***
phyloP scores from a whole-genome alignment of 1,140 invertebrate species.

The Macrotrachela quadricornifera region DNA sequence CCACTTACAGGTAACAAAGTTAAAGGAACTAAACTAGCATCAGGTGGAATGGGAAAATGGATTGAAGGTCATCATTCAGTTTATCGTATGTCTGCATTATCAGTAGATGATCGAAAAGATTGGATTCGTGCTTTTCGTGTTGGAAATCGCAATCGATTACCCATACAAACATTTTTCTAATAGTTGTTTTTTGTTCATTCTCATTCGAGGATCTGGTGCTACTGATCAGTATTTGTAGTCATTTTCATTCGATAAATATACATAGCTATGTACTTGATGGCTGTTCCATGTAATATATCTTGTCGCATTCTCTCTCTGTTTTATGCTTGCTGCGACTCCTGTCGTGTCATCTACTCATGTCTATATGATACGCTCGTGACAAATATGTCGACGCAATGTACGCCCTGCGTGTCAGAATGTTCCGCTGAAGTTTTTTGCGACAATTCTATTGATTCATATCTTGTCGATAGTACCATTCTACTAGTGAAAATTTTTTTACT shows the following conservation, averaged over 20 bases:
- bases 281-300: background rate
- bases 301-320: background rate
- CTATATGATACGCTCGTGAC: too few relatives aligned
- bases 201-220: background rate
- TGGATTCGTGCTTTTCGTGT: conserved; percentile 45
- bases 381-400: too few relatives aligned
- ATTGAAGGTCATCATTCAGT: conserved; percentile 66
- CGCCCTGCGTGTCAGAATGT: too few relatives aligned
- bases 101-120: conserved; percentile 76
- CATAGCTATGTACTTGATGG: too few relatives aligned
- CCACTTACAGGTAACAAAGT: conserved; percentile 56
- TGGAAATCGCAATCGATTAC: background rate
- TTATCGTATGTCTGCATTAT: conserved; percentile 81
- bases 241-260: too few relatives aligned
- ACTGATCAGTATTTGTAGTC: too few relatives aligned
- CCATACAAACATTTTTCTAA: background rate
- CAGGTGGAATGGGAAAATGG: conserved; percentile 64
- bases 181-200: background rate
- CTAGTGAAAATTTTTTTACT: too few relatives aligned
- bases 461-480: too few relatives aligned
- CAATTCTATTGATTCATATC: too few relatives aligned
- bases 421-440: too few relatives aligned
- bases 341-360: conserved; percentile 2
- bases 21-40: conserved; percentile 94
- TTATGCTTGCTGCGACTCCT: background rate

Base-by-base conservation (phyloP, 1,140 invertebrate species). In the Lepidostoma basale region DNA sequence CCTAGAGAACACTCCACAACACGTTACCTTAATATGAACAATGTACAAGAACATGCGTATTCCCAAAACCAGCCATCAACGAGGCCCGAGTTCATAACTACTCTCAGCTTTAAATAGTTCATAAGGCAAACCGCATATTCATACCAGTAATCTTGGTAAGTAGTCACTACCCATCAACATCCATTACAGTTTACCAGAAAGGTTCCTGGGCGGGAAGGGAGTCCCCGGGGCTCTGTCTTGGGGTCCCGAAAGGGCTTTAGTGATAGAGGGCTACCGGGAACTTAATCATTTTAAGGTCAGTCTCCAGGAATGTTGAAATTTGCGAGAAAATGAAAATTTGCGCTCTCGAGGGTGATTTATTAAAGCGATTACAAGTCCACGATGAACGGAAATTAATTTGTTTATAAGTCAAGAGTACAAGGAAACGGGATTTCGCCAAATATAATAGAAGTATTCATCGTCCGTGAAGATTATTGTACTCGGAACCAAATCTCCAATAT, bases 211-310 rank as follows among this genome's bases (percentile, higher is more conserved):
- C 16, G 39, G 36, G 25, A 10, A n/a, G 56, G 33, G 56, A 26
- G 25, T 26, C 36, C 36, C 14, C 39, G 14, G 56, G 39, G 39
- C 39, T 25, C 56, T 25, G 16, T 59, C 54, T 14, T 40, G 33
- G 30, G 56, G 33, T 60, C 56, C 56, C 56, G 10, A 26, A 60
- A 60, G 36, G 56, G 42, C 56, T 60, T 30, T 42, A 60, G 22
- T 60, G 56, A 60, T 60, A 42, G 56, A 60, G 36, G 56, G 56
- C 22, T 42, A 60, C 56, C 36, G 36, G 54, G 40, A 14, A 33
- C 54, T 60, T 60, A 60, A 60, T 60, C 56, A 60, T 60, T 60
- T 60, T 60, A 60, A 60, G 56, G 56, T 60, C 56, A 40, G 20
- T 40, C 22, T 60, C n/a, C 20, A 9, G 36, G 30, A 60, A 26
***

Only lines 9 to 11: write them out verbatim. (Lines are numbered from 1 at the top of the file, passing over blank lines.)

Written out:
- ATTGAAGGTCATCATTCAGT: conserved; percentile 66
- CGCCCTGCGTGTCAGAATGT: too few relatives aligned
- bases 101-120: conserved; percentile 76